The Independent Voice of Southern Methodist University Since 1915

The Daily Campus

The Daily Campus

The Independent Voice of Southern Methodist University Since 1915

The Daily Campus

The Independent Voice of Southern Methodist University Since 1915

The Daily Campus


Studying abroad: minimize expenses and maximize oppportunity

“Traveling the world was truly life-changing,” says junior Colby Kotzen, who spent her fall semester studying in Paris. “I came back to SMU a different and better person, but there are definitely things I wish I had known before I went.” Like many other students, Kotzen learned the difficulties of managing her own finances for the first time.

With access to 145 study abroad programs in 48 countries, a growing number of SMU students are eager to get engaged internationally. Those who have studied abroad agree that it is one of the most enriching experiences a student can have in college, yet also very challenging.

Whether you choose a summer, semester, or year-long program, planning for your travel is vital in order to attain the best experience possible. Preparation begins with deciding how to manage finances when you’re actually abroad. Many expenses may not be included in the program fee, but are unavoidable, and are part of living on your own and studying in another country.

Once the program fees are paid, a student must tackle many his or her own personal financial matters, such as what cell phone plan to choose and how to budget daily spending, as well as airport transportation and weekend travel excursions.

According to the Institute of International Education, 44 percent of study abroad students go to Western European countries. Programs in this area are expensive for the typical college student. Irene Ziegler, the program director for the Innsbruck International Summer School Austria, says that researching cost of living in your host country and knowing what you can spend is crucial.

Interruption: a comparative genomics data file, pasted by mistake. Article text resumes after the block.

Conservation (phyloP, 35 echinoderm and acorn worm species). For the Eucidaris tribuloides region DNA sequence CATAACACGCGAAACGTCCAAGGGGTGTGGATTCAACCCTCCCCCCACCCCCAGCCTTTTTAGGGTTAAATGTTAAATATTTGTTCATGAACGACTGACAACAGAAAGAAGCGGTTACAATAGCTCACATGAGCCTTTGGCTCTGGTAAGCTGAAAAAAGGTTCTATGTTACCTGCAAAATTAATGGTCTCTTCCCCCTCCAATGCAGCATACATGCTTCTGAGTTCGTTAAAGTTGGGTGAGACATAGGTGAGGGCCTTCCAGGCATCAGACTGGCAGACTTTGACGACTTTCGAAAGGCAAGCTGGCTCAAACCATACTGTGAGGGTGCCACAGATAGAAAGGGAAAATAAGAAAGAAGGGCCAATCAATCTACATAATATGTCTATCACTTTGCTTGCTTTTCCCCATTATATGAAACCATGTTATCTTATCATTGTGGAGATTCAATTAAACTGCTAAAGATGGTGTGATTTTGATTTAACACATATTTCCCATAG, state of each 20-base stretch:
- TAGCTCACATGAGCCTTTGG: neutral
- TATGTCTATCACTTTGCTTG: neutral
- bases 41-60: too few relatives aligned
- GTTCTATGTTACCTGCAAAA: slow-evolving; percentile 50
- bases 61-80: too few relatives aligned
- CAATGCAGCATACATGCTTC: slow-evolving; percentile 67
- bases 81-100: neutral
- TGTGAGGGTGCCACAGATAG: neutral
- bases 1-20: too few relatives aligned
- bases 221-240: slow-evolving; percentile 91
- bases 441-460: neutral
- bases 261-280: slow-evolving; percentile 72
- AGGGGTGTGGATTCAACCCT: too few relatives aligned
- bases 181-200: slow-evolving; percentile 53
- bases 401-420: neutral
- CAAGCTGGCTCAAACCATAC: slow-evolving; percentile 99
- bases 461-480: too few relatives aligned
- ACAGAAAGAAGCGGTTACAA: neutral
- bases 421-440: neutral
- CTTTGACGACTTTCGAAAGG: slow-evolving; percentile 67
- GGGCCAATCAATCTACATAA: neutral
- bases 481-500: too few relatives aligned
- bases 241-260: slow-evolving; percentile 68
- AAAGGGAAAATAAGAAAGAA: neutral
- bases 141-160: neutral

“When preparing your abroad budget, overestimate rather than underestimate,” says Ziegler. “Students should get a credit card in their name and know the limit, as well as a debit card so they can withdraw cash.” The main card networks such as Mastercard, Visa, and American Express all use competitive rates and are better than anything you’ll find in an international bank.

Kotzen’s parents gave her a set amount of money each week on a debit card for everyday needs, and a credit card for weekend trips and emergencies. “This was a really good system and helped me spend in moderation,” says Kotzen. “Try to keep withdrawing cash from ATMs at a minimum though, because most banks charge you a small fee each time and it starts to add up.”

Setting a budget for independent travel, tourist attractions, and souvenirs will vary for each individual and that budget might have to alter throughout your stay, therefore it is important for students to be able to contact their parents. Ziegler says there are several affordable phone plans that can accommodate students depending on their situation.